by Stuart Long | Dawson Hart Solicitors
What is a No-Fault Eviction?
A No-Fault Eviction, or Section 21 Notice, is when a landlord does not need to give a reason to end a tenancy, without the tenant breaking any terms of agreement. In May 2023, it was proposed that these evictions get banned to protect renters from unethical landlords and improve their long-term security. A ban on No-Fault Evictions was promised in the Conservative Election Manifesto in 2019 and was proposed formally in May 2023, but has been delayed indefinitely.
Are No-Fault Evictions a problem?
Currently, a No-Fault Eviction is one of two main processes landlords can use to evict tenants. Renters’ rights groups and housing charities have challenged No-Fault Evictions, claiming they create instability among tenants and discourage tenants to report issues. The Government’s own reform bill published in May 2023 suggested that a ban on No-Fault Evictions would give confidence to tenants and improve the flexibility of rented accommodation.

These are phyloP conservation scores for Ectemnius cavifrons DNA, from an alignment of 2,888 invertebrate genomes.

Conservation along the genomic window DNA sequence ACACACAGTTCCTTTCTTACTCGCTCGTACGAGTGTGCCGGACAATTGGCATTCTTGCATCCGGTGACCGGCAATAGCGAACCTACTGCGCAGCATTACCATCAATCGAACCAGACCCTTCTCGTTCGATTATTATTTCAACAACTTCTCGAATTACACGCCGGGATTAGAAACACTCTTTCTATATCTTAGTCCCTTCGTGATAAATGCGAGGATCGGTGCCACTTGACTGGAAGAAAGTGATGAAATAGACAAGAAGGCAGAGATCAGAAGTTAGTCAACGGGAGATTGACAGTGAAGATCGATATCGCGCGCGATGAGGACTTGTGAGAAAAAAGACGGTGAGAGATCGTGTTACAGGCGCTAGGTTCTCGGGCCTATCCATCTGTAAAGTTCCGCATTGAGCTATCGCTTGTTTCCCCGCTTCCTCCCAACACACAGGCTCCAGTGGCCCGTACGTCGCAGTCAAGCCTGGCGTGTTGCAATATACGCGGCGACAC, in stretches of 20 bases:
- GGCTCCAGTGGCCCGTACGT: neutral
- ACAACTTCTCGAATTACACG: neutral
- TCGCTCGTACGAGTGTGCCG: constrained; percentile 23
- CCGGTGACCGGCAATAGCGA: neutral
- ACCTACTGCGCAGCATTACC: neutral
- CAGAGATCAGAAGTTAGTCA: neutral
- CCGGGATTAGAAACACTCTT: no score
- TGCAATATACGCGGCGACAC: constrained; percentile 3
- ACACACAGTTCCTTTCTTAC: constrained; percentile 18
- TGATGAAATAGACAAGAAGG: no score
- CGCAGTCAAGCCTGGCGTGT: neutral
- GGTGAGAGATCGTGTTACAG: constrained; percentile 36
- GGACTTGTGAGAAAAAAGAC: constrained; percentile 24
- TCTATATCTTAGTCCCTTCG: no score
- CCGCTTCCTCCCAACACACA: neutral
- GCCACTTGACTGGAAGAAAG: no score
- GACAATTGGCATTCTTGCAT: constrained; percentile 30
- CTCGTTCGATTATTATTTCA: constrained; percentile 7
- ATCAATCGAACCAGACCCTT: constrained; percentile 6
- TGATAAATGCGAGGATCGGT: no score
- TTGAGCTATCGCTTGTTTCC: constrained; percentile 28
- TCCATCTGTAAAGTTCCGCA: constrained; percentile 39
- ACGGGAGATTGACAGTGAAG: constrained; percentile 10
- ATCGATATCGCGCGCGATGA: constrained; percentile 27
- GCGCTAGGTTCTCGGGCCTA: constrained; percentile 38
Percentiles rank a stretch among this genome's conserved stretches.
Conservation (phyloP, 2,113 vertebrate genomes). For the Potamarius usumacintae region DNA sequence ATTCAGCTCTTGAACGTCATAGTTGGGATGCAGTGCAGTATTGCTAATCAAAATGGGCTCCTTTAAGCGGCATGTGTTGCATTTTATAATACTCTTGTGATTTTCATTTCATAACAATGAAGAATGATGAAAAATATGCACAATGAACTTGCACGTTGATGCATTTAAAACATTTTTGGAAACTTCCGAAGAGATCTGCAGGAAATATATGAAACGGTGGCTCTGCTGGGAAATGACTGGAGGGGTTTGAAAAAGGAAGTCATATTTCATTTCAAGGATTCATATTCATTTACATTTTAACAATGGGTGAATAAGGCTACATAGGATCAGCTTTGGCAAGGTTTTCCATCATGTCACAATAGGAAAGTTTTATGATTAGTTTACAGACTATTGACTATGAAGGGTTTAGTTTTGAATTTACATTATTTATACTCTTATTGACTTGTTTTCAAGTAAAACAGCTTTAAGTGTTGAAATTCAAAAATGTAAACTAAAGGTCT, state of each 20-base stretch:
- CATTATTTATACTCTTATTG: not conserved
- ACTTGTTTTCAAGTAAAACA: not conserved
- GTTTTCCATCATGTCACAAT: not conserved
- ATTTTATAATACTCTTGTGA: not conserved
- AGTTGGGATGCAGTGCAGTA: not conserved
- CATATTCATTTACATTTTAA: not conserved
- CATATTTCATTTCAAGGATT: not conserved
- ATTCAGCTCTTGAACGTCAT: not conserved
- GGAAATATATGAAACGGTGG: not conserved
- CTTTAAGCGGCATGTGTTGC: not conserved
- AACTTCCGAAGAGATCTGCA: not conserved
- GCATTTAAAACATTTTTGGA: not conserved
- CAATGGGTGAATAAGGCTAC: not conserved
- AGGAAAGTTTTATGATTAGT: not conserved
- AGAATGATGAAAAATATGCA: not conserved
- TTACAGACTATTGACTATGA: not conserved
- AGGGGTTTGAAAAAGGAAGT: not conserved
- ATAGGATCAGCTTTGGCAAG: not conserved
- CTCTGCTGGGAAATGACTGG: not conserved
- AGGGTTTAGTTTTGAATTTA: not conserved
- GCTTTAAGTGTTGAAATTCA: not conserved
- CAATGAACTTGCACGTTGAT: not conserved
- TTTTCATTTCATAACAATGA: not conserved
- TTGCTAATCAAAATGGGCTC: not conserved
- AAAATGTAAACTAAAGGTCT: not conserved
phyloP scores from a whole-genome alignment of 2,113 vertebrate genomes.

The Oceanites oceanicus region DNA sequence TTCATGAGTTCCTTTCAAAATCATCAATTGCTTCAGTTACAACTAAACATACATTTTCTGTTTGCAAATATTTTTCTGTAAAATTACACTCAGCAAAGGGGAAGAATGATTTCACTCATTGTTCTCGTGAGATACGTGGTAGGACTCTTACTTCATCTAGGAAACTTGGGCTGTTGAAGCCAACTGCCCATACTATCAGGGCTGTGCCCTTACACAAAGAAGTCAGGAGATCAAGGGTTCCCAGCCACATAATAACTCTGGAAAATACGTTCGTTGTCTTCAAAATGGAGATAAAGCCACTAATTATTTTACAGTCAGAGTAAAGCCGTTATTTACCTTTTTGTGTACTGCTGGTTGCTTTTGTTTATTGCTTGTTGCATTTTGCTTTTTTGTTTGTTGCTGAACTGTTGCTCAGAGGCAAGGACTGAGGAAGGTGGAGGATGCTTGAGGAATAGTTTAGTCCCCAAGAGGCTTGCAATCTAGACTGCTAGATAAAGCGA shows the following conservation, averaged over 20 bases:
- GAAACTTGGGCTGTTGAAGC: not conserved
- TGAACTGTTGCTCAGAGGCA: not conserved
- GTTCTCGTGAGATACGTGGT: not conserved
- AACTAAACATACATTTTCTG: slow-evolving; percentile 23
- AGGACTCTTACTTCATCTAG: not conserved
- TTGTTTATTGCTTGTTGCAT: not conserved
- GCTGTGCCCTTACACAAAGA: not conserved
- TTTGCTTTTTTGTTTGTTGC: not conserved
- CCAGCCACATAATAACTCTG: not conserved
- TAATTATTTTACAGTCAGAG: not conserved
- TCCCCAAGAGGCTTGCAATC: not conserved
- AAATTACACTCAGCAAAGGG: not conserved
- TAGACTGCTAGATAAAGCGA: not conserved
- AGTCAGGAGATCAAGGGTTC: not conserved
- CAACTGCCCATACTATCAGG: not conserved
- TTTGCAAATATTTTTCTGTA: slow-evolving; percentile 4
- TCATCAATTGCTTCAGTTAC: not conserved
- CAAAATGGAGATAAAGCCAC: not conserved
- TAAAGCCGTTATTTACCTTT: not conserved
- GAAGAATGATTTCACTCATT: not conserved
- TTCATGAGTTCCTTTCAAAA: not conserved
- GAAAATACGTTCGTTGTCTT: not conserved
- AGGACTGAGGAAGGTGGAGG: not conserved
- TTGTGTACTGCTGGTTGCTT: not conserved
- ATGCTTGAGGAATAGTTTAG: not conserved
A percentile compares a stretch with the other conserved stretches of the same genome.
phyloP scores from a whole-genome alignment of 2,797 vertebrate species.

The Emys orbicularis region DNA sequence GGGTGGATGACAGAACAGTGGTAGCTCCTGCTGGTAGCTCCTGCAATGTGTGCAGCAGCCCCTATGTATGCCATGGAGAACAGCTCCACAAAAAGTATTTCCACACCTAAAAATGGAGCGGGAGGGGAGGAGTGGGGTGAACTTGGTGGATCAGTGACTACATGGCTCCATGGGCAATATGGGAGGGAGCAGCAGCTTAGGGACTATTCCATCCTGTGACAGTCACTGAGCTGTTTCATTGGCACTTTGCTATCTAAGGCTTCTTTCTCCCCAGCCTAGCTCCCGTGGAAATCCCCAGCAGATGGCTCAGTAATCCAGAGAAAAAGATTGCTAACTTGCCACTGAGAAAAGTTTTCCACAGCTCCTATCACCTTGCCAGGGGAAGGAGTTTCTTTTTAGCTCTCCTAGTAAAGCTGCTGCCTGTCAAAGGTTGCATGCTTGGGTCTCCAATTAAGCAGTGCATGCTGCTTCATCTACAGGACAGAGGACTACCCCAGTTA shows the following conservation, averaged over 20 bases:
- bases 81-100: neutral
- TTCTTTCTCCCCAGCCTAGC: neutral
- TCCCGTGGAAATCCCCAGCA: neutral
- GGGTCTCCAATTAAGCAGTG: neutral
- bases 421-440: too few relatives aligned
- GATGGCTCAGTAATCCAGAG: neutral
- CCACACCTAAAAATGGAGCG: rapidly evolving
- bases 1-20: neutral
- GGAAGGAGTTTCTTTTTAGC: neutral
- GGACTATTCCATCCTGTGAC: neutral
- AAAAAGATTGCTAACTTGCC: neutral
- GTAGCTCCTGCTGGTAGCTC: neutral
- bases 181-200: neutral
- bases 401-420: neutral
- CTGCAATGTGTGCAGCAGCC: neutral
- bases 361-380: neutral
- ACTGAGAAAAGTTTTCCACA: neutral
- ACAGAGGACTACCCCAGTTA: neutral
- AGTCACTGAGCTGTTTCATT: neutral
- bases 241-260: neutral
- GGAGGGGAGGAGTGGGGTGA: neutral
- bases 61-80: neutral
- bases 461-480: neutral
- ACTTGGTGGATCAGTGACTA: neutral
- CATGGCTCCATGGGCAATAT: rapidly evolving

What happens now?
For tenants, this delay is bad news. As of now, there are little options available for them to challenge a Section 21 Notice, unless they can prove its invalid. The Government confirmed the ban will be delayed indefinitely until ‘sufficient progress’ has been made with the court system reforms, a £1bn project that’s been given a timeframe of 7 years to be completed.
How can Dawson Hart Solicitors help you?
If you’ve been affected by a Section 21 Notice and wish to discuss your options, contact our specialist Solicitor, Stuart Long by email: firstname.lastname@example.org, or direct dial: 01825 747160.
We are here for you when you need us.